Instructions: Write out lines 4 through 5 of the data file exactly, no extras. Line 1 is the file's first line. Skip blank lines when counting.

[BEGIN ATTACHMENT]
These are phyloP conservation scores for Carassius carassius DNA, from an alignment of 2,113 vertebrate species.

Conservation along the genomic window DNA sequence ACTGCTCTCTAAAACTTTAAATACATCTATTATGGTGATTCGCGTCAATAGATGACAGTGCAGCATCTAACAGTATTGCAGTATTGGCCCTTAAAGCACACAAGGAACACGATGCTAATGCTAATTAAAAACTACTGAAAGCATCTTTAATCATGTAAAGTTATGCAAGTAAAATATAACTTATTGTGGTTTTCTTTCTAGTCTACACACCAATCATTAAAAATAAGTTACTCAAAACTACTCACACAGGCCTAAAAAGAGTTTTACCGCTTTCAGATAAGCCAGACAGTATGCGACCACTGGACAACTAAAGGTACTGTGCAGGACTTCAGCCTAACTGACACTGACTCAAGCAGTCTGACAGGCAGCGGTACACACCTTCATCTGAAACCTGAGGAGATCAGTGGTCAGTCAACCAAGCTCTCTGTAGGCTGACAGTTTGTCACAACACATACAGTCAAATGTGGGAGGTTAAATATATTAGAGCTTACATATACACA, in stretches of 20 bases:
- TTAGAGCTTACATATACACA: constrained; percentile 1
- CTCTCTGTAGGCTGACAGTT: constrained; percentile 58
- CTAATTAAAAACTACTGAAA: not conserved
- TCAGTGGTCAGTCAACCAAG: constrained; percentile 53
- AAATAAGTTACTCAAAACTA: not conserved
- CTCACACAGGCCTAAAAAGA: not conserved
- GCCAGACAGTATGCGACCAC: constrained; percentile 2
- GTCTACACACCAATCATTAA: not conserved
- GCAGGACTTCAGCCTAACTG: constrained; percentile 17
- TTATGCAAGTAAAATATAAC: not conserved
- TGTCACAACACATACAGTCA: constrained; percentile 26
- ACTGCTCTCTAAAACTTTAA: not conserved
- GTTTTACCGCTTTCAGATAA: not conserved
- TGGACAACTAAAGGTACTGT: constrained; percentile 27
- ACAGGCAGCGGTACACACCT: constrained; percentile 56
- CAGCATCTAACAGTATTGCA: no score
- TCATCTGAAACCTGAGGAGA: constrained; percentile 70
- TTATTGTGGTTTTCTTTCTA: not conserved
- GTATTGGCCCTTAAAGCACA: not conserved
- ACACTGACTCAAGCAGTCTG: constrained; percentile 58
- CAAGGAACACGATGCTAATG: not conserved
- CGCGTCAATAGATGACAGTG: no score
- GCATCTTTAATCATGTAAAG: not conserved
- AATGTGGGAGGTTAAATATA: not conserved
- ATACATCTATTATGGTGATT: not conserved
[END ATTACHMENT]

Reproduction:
- CTCTCTGTAGGCTGACAGTT: constrained; percentile 58
- CTAATTAAAAACTACTGAAA: not conserved